It must be said that I've never been very Vogue. It doesn't matter how many times I buy Vogue or play Madonna's more accessible version of Vogue; Vogue has just never been a close relative of mine. I just don't have any Vogue blood pumping through my system. I don't own a thoroughbred race horse or for that matter, mount one to play polo at the weekends in my country estate. I can barely pronounce even the simplest of French words, aside from those I studied in art class (and boy was that a struggle) and my hair is more often than not a large uncontrollable mass of hyperactivity, following years of chlorinated pools and salt water from Sunday Nippers down at North Bondi Surf Club.
I come from a working class Australian family. And I'm proud of that. I'm not In-Vogue. And that's okay.
99.99% of you reading this aren't In-Vogue either. And how do I know this you ask? > because noone is. It's a fallacy. Smoke and mirrors. It's a social status ideology as long standing and ingrained as a ruling political power. Just read George Orwell's 1984 and you'll get the gist of what I'm saying.
Vogue has a demandingly high expectation from the public to deliver fashion-forward products, trends and articles for their very niche target audience. We've all bought and read Vogue at some point in our lives but their core and loyal readers are both critical and uncompromising. For all of these reasons and more, it came as a bit of a surprise to the world at large when Vogue's world-at-large American boss Anna Wintour made the decision to put Kim Kardashian and Kayne West on the front cover of their April edition.
My initial reaction was sadness. Here was a publication I looked up to for so long appearing to follow popular culture instead of creating it. Vogue's traditional model of using a class structure to lure an aspiring working class to 'be better' has surely now been somewhat diminished. This kind of cover can't appeal across the classes to everyone. Which brings me to my next question > who is Vogue now trying to entice? who are their readers now? Who is this cover for?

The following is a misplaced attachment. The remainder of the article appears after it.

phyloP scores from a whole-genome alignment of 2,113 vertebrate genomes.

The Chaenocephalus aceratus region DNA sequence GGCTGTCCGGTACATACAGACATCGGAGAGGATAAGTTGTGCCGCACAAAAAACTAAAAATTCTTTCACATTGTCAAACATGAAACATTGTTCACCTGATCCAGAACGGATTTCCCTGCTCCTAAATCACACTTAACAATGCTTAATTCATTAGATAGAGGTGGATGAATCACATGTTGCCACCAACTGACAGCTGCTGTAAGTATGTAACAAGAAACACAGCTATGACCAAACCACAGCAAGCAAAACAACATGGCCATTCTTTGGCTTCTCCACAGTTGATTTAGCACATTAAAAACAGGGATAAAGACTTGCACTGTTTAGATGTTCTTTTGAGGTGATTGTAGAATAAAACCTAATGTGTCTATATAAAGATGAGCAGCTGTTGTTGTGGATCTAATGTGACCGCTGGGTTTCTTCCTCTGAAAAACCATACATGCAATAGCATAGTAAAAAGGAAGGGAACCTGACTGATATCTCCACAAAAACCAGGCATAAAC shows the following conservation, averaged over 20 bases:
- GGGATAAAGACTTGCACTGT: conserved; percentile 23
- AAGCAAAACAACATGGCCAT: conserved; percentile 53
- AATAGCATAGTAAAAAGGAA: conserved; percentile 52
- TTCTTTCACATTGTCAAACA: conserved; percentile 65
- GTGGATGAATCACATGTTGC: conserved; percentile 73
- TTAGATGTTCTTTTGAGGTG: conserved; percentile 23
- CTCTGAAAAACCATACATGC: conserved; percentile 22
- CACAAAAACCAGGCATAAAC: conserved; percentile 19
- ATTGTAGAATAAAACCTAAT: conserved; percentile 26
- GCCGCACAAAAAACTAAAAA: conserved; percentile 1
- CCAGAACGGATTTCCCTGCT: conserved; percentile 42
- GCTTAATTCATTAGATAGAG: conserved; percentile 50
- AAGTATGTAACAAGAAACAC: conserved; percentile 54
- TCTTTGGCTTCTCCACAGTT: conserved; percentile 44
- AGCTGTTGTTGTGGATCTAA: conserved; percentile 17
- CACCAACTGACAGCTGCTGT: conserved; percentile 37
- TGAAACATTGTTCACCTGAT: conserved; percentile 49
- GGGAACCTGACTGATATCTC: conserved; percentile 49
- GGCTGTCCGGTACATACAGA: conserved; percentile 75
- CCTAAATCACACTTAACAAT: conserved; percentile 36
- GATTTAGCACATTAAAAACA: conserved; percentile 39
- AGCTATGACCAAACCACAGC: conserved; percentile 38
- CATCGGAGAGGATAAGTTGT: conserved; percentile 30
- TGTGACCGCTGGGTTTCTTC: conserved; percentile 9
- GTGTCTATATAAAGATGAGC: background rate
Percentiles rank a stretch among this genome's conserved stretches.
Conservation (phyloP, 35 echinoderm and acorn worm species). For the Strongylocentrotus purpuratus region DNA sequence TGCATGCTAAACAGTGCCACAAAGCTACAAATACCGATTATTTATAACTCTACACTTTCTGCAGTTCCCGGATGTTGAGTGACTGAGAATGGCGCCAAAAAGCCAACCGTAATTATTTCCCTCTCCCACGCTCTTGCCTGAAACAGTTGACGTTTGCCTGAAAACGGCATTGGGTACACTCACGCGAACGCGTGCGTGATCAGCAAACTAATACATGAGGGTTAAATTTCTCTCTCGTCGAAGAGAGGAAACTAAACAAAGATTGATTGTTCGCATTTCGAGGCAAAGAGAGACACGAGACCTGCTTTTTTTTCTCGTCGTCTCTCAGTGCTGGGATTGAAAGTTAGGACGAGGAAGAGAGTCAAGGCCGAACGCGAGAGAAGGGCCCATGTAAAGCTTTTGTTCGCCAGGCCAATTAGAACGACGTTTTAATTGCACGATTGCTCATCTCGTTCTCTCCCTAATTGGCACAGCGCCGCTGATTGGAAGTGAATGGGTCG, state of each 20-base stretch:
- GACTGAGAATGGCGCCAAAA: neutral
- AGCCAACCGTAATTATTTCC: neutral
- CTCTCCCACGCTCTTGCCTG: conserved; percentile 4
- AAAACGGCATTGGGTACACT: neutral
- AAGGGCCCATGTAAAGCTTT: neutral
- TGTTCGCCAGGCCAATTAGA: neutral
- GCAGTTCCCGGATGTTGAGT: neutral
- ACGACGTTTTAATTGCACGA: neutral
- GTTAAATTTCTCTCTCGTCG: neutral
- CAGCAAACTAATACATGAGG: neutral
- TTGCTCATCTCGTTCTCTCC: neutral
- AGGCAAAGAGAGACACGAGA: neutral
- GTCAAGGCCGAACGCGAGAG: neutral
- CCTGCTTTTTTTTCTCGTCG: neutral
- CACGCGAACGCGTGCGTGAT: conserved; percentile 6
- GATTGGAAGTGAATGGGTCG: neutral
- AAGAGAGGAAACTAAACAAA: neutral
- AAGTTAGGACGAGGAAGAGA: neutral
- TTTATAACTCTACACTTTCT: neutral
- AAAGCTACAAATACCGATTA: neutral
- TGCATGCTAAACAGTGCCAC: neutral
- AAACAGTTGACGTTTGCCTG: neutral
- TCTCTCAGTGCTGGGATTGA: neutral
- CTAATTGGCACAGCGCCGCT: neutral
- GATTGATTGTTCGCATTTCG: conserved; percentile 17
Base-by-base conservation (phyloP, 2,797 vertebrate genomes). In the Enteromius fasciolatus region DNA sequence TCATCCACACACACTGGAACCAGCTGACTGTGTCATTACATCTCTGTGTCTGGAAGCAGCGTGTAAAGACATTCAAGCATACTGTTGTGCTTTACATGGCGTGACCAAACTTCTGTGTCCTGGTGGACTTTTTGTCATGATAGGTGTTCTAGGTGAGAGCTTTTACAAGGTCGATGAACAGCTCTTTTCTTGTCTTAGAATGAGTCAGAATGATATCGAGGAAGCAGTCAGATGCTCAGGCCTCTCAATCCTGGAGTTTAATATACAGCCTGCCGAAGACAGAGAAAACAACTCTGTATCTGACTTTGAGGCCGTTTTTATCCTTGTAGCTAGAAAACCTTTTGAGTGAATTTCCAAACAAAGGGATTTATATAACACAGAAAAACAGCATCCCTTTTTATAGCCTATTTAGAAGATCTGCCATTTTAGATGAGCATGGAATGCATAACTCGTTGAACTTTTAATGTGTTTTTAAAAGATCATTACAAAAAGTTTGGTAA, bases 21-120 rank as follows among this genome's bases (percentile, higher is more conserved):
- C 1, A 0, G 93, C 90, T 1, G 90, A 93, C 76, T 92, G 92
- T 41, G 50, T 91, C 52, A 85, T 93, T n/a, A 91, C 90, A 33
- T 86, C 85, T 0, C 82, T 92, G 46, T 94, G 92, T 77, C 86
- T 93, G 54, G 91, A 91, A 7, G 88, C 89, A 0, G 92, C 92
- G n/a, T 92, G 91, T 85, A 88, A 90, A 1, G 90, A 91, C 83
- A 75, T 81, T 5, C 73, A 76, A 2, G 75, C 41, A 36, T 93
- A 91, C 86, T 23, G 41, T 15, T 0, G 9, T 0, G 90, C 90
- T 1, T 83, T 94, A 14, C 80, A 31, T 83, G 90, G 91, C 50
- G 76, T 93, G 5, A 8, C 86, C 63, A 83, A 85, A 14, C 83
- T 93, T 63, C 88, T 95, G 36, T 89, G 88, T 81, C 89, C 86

Followers of popular culture, underground artists and grimy urbanites themselves, flock to edgier, younger e-zines where downloads are available for a quick and easy fix - (which for the record, is what pop culture is all about). Then there's the blogger to compete with (which truth be told I now believe to be dying almost as quickly as it popped up). My point is this: if Vogue has always been the taste-master of culture; reflecting the lives of those most fortunate, and inspiring those who dream of a life more fortunate, then who is this cover appealing to and/or aimed at? I don't aspire to have Kimye's life. Do you?
I was lucky enough to catch the HBO documentary of 'In Vogue: The Editor's Eye' last night, which has no doubt re-sparked my interest on this 'kar-dash' moment. The documentary charted the time and extraordinary capabilities of the strong-willed women who have been at the forefront of creating both the Vogue woman and its reader. These women really are visionaries. They think beyond fashion. Fashion is merely used as the vehicle for expression and all of them have secured an identity throughout their time on the glossy publication by working with some of the world's best photographers such as Irving Penn and Steven Klein.
What was particularly interesting to me was that this 2012 documentary cuts to Anna Wintour throughout for her thoughts on each editor and her work. unsurprisingly glowing about each, there was one line she used that has stuck with me since, that could explain the Kimye cover. She stated that she wants to be consistently shocked, surprised and challenged by what's in the pages of Vogue. She wants readers to see a cover, a 12 page spread, or read an article that denotes an immediate response. Even, if that response is, and I quote 'I'm cancelling my subscription'.
I've been reading about the reactions from the fashion industry as well as the general public on this cover since its release and the love/hate ratio remains divided. My own personal opinion has changed from an initial reaction of sadness to confusion. I understand fully that Anna Wintour and team want to create, shock and give their readers the unexpected - I'm just confused about who they think they're shocking.Suggest a correction